College Athletes: Protect And Improve Your Vision With These 3 Tips
Whether you're playing for fun or looking for a shot at the pros, college athletics can be very important in your life, and they have the potential to affect you for the rest of your life. Unfortunately, if your vision is damaged during the time that you play sports for your college, that damage could have a negative effect on the rest of your life. As an athlete, you're at more risk for injury to your eyes and vision than most people. Take a look at some tips that can help you stay safe and even improve your vision while you play.
Wear Eye Protection
It's all fun and games until someone loses an eye. Chances are that you've heard that sentence, or something like it, before – maybe as a child playing with sticks or other sharp objects. However, you may be at more risk of losing an eye, or at least the use of an eye, while you play sports. According to the American Academy of Ophthalmology, 40,000 people suffer eye injuries while playing sports every year. Depending on the injury, you could suffer temporary or permanent vision problems, and you may be at greater risk of developing glaucoma than someone who hasn't had an eye injury.
The good news is that eye injuries are often completely preventable simply by wearing protective eyewear. League and school regulations don't always athletes to wear eye protection, but even if it isn't required, it's smart for you to wear protective eye wear anyway. Choose polycarbonate lenses for the highest level of protection against impact. Ordinary eyeglasses or sunglasses do not provide adequate protection against an eye injury and can actually exacerbate an injury if the lenses shatter on impact, so don't rely on them – when playing sports, use only eyewear specifically designed to protect the eyes during sports.
Use Sun Protection
You probably already know to wear sunscreen when you're participating in outdoor sports. The UV rays from the sun put you at risk of sunburns and skin cancer. However, you may not realize that your eyes are just as vulnerable. You can develop cataracts, growths, or even cancer in the eyes because of overexposure to UV rays. And if you compete in snowy conditions, the reflection of the sun on the snow can lead to a disorder called snow blindness, a painful condition that causes blurry and watering eyes and swelling.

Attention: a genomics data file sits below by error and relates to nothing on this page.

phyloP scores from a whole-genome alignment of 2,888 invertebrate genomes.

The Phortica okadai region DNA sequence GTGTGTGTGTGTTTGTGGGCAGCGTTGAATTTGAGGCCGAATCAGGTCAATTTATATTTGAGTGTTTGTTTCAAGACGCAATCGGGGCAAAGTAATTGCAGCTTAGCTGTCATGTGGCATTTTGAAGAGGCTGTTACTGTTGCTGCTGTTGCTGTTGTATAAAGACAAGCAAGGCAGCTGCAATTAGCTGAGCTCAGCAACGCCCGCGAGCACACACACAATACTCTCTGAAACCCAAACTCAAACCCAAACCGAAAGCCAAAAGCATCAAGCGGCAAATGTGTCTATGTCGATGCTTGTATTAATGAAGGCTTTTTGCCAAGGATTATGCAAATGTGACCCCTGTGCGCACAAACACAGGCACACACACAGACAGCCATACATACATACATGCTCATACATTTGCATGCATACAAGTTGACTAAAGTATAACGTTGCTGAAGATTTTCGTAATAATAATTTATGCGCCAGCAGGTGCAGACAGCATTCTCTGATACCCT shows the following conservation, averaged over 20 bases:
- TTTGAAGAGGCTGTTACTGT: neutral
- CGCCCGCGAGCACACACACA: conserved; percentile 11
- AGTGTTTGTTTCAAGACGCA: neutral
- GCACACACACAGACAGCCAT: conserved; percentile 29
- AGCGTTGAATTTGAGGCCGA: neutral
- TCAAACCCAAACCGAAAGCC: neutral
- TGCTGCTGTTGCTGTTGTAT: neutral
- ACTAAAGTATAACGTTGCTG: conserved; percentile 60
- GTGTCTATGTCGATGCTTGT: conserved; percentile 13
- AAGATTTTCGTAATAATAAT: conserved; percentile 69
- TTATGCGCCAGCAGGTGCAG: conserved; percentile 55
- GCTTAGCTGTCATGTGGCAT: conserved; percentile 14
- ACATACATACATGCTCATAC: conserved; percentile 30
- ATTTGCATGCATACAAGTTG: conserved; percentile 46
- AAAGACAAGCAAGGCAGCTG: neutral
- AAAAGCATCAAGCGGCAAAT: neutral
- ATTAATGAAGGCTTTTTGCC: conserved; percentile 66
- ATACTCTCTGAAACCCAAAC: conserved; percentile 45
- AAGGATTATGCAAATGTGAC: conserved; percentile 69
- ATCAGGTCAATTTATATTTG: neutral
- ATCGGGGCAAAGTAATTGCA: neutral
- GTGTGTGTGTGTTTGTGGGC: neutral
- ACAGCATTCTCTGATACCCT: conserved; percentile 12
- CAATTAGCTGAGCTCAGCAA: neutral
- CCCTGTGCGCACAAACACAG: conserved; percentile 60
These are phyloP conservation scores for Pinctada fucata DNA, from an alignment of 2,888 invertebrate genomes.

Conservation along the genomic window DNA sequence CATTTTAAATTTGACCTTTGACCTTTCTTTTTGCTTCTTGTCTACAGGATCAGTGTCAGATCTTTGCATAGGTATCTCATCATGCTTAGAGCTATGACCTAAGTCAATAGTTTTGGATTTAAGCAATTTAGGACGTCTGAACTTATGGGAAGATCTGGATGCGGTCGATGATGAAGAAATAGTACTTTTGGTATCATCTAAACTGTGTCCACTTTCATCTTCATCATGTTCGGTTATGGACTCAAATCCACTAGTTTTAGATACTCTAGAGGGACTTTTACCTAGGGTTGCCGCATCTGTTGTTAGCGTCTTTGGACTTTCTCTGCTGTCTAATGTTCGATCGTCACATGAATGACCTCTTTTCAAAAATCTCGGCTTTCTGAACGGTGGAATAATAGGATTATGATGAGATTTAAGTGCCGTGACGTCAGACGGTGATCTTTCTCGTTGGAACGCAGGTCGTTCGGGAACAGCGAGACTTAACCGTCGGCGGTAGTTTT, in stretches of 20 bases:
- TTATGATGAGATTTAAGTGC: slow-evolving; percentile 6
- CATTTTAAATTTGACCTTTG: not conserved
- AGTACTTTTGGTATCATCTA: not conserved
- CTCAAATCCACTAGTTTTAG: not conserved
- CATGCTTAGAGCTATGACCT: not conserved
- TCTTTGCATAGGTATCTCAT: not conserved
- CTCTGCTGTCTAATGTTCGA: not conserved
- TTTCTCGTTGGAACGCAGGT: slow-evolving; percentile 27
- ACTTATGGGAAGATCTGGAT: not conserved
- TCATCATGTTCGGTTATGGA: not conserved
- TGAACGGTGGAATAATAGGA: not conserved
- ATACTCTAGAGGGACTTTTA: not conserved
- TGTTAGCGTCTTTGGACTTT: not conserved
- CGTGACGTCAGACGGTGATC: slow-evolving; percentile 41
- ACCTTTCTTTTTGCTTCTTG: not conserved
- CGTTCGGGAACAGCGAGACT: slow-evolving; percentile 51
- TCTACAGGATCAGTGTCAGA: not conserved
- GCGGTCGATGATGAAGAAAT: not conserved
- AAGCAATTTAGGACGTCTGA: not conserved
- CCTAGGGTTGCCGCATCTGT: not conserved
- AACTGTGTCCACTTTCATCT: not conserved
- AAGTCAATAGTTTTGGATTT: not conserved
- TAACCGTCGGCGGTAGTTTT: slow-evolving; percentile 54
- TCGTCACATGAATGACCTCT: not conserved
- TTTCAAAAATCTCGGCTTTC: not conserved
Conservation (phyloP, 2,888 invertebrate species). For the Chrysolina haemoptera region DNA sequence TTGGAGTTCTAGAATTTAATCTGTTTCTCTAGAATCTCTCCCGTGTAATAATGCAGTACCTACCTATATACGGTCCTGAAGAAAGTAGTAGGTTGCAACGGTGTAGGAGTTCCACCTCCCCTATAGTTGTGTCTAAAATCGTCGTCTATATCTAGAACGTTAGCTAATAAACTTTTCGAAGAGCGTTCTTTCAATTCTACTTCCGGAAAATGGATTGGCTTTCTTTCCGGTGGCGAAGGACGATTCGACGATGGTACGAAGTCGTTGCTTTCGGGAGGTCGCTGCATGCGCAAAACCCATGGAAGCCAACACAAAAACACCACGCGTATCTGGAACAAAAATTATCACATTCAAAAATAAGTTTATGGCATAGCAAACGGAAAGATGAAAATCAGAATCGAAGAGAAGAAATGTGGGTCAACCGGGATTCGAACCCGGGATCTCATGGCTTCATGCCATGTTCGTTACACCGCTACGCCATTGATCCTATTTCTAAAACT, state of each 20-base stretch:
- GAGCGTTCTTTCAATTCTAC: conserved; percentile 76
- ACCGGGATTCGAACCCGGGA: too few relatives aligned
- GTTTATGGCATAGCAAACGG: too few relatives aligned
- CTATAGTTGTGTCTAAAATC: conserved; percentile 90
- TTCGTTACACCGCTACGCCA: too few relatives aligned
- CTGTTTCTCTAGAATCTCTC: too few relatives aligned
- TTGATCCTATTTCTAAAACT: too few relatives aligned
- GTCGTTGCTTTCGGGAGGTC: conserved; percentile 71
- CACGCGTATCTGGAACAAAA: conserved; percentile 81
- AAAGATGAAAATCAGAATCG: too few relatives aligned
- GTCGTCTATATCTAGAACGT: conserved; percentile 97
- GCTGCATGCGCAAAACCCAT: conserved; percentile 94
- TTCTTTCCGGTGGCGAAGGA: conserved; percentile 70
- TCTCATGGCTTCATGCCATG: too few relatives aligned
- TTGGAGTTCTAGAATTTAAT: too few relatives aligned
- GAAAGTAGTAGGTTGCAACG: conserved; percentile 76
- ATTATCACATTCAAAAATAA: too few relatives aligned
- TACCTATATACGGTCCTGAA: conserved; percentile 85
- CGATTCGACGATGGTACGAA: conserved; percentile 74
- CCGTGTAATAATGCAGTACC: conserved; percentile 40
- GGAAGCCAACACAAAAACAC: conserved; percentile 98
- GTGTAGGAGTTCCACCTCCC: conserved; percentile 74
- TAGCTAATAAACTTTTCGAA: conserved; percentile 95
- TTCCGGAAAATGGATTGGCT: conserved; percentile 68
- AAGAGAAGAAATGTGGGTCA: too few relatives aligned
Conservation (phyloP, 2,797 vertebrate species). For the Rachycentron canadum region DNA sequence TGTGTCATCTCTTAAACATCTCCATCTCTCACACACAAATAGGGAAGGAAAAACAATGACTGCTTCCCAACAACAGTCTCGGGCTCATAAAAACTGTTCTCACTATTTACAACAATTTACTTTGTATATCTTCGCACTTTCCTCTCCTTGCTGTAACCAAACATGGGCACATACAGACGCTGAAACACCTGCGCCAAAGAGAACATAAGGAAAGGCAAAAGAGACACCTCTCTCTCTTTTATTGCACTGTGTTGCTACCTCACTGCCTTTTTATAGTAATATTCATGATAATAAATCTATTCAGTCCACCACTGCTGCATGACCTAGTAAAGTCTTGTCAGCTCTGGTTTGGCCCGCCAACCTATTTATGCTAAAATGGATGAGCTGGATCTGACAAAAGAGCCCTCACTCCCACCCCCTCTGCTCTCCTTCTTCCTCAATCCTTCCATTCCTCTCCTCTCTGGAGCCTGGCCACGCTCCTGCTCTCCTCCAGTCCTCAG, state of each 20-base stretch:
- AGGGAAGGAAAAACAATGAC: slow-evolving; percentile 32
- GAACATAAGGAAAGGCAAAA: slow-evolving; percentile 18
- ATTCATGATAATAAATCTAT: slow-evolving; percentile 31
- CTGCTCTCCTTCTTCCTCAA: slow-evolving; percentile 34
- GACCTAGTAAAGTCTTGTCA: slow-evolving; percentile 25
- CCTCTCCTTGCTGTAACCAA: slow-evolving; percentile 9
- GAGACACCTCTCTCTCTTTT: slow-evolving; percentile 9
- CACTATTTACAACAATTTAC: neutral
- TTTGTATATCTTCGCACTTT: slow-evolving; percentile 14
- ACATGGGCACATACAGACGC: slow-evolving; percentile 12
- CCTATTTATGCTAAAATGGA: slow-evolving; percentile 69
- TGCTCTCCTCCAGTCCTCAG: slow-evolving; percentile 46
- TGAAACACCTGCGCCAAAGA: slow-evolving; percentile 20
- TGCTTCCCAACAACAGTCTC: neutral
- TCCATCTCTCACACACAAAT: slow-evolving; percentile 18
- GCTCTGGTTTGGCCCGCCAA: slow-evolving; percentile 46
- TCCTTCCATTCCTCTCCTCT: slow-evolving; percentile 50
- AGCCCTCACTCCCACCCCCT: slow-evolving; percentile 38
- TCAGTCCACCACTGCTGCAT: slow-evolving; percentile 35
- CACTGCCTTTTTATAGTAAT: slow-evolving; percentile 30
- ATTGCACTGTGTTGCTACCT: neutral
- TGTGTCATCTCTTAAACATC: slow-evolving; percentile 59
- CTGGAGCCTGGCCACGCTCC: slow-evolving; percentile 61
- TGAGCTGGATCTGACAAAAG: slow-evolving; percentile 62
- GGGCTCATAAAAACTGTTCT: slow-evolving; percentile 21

The best way to protect your eyes from the sun is to make sure that your protective eyewear also includes UV protection. However, if that's not possible for some reason, you should at least wear a hat or visor while you're competing. This will block some of the glare and prevent the sun from damaging your eyes.
Eat For Eye Enhancement
The better your vision, the more effective an athlete you'll be. You need sharp vision to aim, to catch, and to spot objects or people coming toward you from a distance. That means that it may not be enough just to protect your vision from hazards – you may want to try to improve your performance by enhancing your vision as well. Proper nutrition can go a long way toward improving your vision and by extension, your athletic performance.
Two nutrients, zeaxanthin and lutein, are particularly helpful in improving visions for athletes. These nutrients enhance your ability to withstand glare and recover from exposure to bright lights, and they also improve your contrast sensitivity – the ability to make out fine details. You can find these nutrients in green, leafy vegetables like spinach and kale, and in yellow or orange vegetables, like corn and carrots. Fruits like oranges and papayas are also good sources of zeaxanthin and lutein. If you have trouble getting enough of these nutrients into your diet, you can also find them in supplement form.
Taking care of your eyes can help ensure that you have a successful career as a student athlete, and may also help you if you plan on playing sports past the college level. Take the time to schedule regular eye exams as well, and talk to the optometrist about what else you can be doing to protect your eyes and improve your vision.